Integrating mindfulness into your month
Fasting has always terrified me. The thought of denying my body nourishment, of intentionally renouncing food for a period of time feels like an attack not only on my biological needs and rhythms, but leaves me feeling emotionally destabilized and empty. I draw so much comfort and joy from eating that it takes the greatest self-discipline to shift my habits in any significant way.
Consume Less of Everything
In a world which overhypes eating and everything related to it (just see Instagram), fasting has taken on some new and interesting dimensions. On the one hand, I am wary of engaging with the health-and-weight-loss-crazed facet that is certainly one central motivator for many who choose to fast. On the other hand, I appreciate the un-marketability of 'real' fasting. Fasting is, inherently, a less-is-more sort of process – which means that it invites us to pare down, to detach from the addiction of consuming and then sharing what we've consumed in order to further consume validation in the form of 'likes.' When we fast, we can choose to make the process holistic: tuning in and dropping out for a bit, letting ourselves quiet and settle.
Connect to the Moon Cycles
I recently attended an ayurveda lecture at the studio where I teach. Here, I learned about Ekadashi fasting for the first time. Ekadashi means 'eleven' in Sanskrit, and in this case refers to the eleventh day after new moon and the eleventh day after full moon. Both of these days are credited with a lunar energy that is especially suited for cleansing, deep reflection and fasting, and are used in this way by many in India and across the world. Hindu philosophy states that Ekadashi days are most suitable for fasting because the moonlight on these two days each month serves to nourish our heart, leaving us more easily able to abstain from other, cruder forms of nourishment.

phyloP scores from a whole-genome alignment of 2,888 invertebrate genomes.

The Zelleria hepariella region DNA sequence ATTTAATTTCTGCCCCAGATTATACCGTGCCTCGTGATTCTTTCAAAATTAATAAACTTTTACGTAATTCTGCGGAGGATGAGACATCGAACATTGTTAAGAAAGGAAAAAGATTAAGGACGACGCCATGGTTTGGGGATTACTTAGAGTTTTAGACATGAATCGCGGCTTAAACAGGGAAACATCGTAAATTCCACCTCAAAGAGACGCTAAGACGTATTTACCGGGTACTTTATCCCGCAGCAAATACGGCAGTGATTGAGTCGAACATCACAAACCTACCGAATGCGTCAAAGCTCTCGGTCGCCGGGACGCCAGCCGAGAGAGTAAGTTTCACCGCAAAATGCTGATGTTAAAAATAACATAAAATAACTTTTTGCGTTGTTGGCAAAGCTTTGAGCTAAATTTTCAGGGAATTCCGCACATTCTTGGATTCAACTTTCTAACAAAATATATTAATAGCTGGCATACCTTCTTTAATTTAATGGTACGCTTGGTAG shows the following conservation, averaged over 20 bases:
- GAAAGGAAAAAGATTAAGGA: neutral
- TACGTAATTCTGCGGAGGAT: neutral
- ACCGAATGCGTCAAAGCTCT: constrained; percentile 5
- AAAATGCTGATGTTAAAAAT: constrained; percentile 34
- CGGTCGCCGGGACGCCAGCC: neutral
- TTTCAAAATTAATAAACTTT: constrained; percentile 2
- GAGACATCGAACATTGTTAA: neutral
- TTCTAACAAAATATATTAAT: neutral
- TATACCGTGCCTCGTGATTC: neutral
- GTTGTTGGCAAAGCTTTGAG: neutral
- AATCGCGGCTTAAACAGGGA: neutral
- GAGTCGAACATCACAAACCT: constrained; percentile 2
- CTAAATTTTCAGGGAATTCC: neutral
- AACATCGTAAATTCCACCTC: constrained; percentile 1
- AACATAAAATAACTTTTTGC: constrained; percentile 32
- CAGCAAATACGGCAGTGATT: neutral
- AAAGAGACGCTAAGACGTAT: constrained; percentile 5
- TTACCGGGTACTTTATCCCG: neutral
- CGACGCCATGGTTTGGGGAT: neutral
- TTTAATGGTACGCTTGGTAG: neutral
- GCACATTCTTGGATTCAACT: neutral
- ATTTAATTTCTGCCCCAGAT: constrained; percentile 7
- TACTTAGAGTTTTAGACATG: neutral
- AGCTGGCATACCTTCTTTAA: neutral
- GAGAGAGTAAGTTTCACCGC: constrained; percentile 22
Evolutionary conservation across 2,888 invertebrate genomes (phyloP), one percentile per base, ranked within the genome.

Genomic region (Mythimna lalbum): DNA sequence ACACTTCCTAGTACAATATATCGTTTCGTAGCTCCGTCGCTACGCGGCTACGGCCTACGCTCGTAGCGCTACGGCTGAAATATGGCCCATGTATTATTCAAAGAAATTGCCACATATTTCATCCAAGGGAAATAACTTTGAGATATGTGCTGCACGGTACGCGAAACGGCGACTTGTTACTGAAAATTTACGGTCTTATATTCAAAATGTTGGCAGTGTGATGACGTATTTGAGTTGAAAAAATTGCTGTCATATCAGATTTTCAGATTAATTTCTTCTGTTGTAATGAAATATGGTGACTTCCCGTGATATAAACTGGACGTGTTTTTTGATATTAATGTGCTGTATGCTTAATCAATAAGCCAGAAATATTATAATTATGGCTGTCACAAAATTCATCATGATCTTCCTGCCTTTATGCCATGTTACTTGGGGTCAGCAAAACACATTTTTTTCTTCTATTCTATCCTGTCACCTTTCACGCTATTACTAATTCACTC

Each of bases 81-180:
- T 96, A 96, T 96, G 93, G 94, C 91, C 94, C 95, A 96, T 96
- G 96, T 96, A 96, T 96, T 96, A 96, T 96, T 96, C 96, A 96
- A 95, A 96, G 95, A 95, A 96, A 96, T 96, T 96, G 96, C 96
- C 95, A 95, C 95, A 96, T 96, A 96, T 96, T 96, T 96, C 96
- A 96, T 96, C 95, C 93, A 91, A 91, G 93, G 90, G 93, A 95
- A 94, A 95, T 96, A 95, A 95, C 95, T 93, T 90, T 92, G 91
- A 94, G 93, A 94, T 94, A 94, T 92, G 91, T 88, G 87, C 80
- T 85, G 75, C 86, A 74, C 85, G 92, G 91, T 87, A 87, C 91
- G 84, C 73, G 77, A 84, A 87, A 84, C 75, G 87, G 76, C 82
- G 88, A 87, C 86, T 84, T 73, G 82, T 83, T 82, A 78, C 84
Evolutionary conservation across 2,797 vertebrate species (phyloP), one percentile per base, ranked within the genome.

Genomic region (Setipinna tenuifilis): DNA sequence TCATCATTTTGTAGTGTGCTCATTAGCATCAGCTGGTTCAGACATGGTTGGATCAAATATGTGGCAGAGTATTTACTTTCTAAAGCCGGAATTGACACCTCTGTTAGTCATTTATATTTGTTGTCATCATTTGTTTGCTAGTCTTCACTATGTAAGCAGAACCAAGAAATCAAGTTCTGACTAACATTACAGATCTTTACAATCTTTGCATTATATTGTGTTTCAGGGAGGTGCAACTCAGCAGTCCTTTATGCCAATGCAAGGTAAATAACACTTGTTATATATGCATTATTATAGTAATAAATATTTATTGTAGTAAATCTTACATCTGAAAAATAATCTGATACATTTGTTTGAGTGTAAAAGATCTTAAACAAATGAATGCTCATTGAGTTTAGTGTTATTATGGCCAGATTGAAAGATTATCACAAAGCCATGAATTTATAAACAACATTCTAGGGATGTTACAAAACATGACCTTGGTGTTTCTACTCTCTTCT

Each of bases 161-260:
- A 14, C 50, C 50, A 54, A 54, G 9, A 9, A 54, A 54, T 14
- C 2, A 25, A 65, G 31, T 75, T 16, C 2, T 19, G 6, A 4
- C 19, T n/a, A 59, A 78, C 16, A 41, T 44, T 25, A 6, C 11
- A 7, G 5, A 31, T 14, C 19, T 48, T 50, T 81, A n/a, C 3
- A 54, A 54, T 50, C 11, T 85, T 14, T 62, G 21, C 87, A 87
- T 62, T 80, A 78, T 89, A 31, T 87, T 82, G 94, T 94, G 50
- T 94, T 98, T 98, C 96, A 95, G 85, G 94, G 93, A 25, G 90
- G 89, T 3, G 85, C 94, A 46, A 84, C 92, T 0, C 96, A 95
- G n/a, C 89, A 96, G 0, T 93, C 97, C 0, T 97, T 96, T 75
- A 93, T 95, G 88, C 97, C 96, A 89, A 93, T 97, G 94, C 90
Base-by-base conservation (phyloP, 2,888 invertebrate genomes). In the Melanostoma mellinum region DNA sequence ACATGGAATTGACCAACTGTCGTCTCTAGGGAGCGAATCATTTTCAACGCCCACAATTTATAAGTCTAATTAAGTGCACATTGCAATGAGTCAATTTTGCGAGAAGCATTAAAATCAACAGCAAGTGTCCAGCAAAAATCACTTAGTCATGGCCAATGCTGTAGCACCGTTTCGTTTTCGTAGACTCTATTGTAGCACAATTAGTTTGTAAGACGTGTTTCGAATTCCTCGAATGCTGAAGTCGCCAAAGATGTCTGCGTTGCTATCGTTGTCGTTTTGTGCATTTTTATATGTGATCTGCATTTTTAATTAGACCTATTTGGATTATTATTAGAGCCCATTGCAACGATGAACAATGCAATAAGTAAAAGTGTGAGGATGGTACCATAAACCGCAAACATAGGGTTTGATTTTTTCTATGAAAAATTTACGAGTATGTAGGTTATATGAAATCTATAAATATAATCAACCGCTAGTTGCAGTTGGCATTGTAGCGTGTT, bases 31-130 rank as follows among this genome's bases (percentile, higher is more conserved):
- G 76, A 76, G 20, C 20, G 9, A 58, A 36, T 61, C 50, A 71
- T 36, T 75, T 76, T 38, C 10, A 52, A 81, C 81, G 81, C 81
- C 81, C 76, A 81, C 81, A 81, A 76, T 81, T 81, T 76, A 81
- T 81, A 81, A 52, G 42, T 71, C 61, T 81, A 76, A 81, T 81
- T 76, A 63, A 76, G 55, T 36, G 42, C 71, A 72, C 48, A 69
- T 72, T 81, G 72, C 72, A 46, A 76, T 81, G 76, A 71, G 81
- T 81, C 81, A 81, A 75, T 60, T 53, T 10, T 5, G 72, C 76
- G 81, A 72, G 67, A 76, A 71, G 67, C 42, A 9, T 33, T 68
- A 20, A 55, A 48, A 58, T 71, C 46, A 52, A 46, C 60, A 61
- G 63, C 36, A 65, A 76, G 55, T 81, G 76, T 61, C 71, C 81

If we choose to follow Ekadashi days for fasting and cleansing, we have an opportunity every two weeks according to the lunar calendar. The fasting usually begins with only a light meal at sundown of the previous day and then fasting from sunrise to sunrise the following day. Traditionally, grains and legumes are avoided entirely on Ekadashi days, even if some food is eaten. Fasting, in this case doesn't have mean complete renunciation of food – rather, it can be a pared down, simplified diet for a day, meant to draw focus and inward. Fruits, vegetables and dairy products are considered acceptable fare on an Ekadashi day. It could also mean fasting non-edibles – like social media, screens or other habits that we need pause from.
This intermittent approach to fasting that gives some room to consider what sort of abstinence might be most beneficial for us is one that I feel drawn to. I sense a connection also to yogic philosophy and the tenet of Bramacharya, which encourages us to learn to manage our energies wisely. Taking two days each month to consciously moderate my desires and my consumerism strikes me as a wonderful way to integrate Bramacharya into my life. Who wants to join me?
Photos: Sanjin Kastelan